Night Catches Us
With Night Catches Us, writer/director Tanya Hamilton, who just received an Independent Spirit nomination for best first feature, doesn’t grab us from the onset but rather drops us in and allows us to wade around in an ocean of conflict as an ex-Black Panther named Marcus (The Hurt Locker‘s Anthony Mackie) returns to his old stomping grounds.
The film is set in 1976 Philadelphia and the story unfolds in an unmistakably ’70s manner with a slow burn reminiscent of the classic political paranoia films, with suitably dark and grainy cinematography. In fact, the music supplied by The Roots, while awesome, is the only facet of period detail that doesn’t really work. Perhaps I’m just too used to hearing them with Jimmy Fallon every night, but the tunes took something away from the otherwise stellar atmosphere.
Marcus does not receive a warm welcome when he moves back home after the death of his father. Though he has been gone for a number of years, people call him names like “rat” and spray paint “snitch” on his car doors. The film acts as a mystery in this sense, as Hamilton slowly peels back the layers about Marcus’s past and we learn what he did to earn this reputation. It’s a bit confusing at first as we try to decipher his various relationships, but it all comes together nicely.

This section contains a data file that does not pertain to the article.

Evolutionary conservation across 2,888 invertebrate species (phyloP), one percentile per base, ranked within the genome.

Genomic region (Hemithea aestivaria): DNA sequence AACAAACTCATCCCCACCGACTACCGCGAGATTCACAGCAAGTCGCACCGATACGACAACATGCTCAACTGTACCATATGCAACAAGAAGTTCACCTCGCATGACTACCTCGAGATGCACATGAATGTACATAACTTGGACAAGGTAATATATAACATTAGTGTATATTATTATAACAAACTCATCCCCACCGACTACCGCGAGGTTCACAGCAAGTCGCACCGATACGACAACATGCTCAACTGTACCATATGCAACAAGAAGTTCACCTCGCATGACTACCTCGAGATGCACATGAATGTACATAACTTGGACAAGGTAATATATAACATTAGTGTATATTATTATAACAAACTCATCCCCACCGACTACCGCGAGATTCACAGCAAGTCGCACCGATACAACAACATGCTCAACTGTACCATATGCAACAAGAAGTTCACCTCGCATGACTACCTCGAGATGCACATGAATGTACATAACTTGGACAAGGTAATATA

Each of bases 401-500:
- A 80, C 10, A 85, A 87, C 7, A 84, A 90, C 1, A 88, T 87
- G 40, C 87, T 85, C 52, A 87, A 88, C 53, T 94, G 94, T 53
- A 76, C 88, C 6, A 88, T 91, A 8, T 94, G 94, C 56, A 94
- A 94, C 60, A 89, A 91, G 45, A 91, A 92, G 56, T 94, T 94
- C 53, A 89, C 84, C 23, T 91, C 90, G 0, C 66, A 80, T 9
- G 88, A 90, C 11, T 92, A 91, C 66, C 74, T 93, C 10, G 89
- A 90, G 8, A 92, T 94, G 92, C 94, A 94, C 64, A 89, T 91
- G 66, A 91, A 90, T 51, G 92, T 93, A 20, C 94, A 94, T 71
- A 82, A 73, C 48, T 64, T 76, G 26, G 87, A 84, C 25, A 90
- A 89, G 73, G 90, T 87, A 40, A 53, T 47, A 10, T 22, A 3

Though the film features glimpses of archival footage and Black Panther comic books brought to animation, Hamilton doesn’t seem intent on providing a commentary on the movement as a whole — just this small, personal story about a man trying to put his past behind him.
There’s a scene in the movie with Marcus sleeping in his car under a bridge, where he has become fully prepared to live. Patty, an old friend played wonderfully by Kerry Washington, knocks on his window. He rolls down the window, eventually turning down her offer to come live in her home. After the conversation, he rolls the window back up — but still a few inches from the top. He doesn’t completely rule out the possibility of moving in with Patty, just as he’s not fully closing the door on his past.
Much of the film is shown through the eyes of Patty’s 9-year-old daughter Iris (Jamara Griffin), who seems to be mature beyond her years. She’s the heart of the film a lot of ways, forced to grow up in the center of this turmoil but with the whole world at her disposal. You get the sense that she’ll grow up to make a difference, but not by shooting a cop. Having learned the repercussions at such a young age, she’ll smart enough to know violence isn’t an agent for change. At least that’s what we hope.